However, he also adds that the perception and hasagah that underlies this mitzvah -- which, as Chavakuk Elisha points out, is a primary mitzvah -- is very deep. It is the very inner point of the Torah, the perception of the Achdus ha-Borei, boruch Hu. So of course we are far from sheleimus in fulfilling this mitzvah. Ahavas Yisroel is one of those fundamental mitzvos like Ahavas Hashem or Yiras Hashem or Teshuvah that are ongoing, increasing in proportion to one's yegi'a in avodas Hashem.

Last year before Rosh Hashanah, I visited the Baal Shem Tov's tziyun in Medzhibuzh, and met an old friend, Rabbi Shlomo Aharon Gottleib, who is another well known Breslever teacher. One of things I asked him about was the difficulty of being mekayem the mitzvah of Ahavas Yisroel, and he answered me on a very practical level. The Rebbe (Reb Nachman), he pointed out, does not speak about Ahavas Yisroel as much as he does about rachmonus / compassion. Perhaps this is not because of any fundamental difference in perception, but in the le-ma'aseh, the practical aspect. A person who is not "all the way up there" may indeed be limited in his degree of Ahavas Yisroel. But he can made some headway by working on rachmonus -- on trying to see the other person in a favorable light, looking for the other's "nekudos tovos," and trying to stand in the other person's shoes, instead of condemning him or negating him for what one considers his failings or chisronos.

This approach is not one of shleimus -- but it leads to shleimus, when it is bound up with everything else one does to come closer to the Eybishter. Thus, Ahavas Yisroel is not a mitzvah bifnei 'atzmo, but is the barometer of one's ongoing efforts in 'avodas Hashem bi-khlal.

At August 18, 2005 at 2:38:00 PM EDT, Anonymous Anonymous said...

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At August 18, 2005 at 2:40:00 PM EDT, Anonymous Anonymous said...

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At August 18, 2005 at 2:46:00 PM EDT, Anonymous Anonymous said...

wow that was so nice! dovid's comment kind of reminded me of this thing, i forget where i heard it but it said that if u have a choice of a mitzva ben odom lmakom or ben odom lchaveiro, u should choose the latter bc if u do something ben odom lchaveiro, you are in a sense really also doing a mitzva bein odom lmakom b/c Hashem wants us to do mitzvos w/ each other. i hope i understood that right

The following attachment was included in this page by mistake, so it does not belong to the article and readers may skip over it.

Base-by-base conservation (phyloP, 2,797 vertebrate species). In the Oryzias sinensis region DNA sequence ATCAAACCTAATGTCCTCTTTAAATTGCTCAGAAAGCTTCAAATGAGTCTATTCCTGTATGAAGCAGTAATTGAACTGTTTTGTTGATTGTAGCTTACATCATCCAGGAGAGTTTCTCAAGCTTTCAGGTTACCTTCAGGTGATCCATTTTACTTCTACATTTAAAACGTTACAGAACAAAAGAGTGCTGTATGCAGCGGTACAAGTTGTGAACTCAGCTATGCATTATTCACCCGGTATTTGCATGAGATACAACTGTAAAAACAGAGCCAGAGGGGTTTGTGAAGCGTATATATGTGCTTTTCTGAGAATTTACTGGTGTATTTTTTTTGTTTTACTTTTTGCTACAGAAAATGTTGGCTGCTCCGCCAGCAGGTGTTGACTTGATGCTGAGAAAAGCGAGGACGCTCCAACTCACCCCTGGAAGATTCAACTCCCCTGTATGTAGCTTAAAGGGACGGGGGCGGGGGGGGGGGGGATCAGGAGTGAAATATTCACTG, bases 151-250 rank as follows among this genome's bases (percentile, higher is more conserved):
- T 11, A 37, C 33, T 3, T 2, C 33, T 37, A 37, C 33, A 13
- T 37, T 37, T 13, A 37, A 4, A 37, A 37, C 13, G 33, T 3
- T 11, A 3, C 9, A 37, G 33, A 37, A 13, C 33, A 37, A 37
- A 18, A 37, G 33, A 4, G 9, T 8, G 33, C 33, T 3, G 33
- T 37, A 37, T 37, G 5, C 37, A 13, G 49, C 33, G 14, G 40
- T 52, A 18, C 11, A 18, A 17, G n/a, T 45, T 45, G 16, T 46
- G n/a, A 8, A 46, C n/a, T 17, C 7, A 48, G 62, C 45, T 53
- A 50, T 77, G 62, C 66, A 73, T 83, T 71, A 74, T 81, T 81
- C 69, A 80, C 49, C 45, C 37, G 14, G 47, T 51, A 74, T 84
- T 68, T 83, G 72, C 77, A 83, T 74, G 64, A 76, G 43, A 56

At August 18, 2005 at 3:05:00 PM EDT, Anonymous Anonymous said...

yo man whats wrong with you? why you removing my posts for? whats wrong with them huh?!

At August 18, 2005 at 3:08:00 PM EDT, Anonymous Anonymous said...

'...And act justly. Truly,God loves those who are just.'

'....And let not the hatred of others make you avoid justice. Be just: that is nearer to piety...'

At August 18, 2005 at 3:26:00 PM EDT, Anonymous Anonymous said...

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At August 18, 2005 at 3:39:00 PM EDT, Anonymous Anonymous said...

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At August 18, 2005 at 5:27:00 PM EDT, Anonymous Anonymous said...

'the believers, in their love, mery and kindness to one another are like a body: if any part of it is ill, the whole body shares its sleeplessness and fever.'

At August 18, 2005 at 5:29:00 PM EDT, Anonymous Anonymous said...

say: 'he is God, the one. God to whom the creatures turn for their needs. he begets not, nor was he begotten, and there is none like him.'

At August 18, 2005 at 6:10:00 PM EDT, Anonymous Anonymous said...

'the believers, in their love, mercy and kindness to one another are like a body: if any part of it is ill, the whole body shares its sleeplessness and fever.'

At August 21, 2005 at 10:42:00 AM EDT, Anonymous Anonymous said...

Regarding the chasidah bird, your chasidic friend was merely quoting a Rashi in Shemini (referencing a gemara in Chulin). It's a nice thought, but it's nonsense zoologically speaking. Just like when Rashi says that eagles carry their younguns on top of their wings to protect them from the arrows of hunters.

At July 2, 2008 at 10:39:00 PM EDT, Anonymous Anonymous said...

There are many websites and resources which explain the principle of "Ahavas Yisroel", yet we, as Jews often allow our disagreements and actions (esp. those over religious observance and family matters) to counter this principle. Why?

There is not one simple answer to this dilemma, but suffice it to say we need to recommit to affirming this principle and to studying the Torah and countless commentaries from the great R'.

Another website that succinctly drives this point home is:

Shalom Chaverim, Moishe in Frederick, MD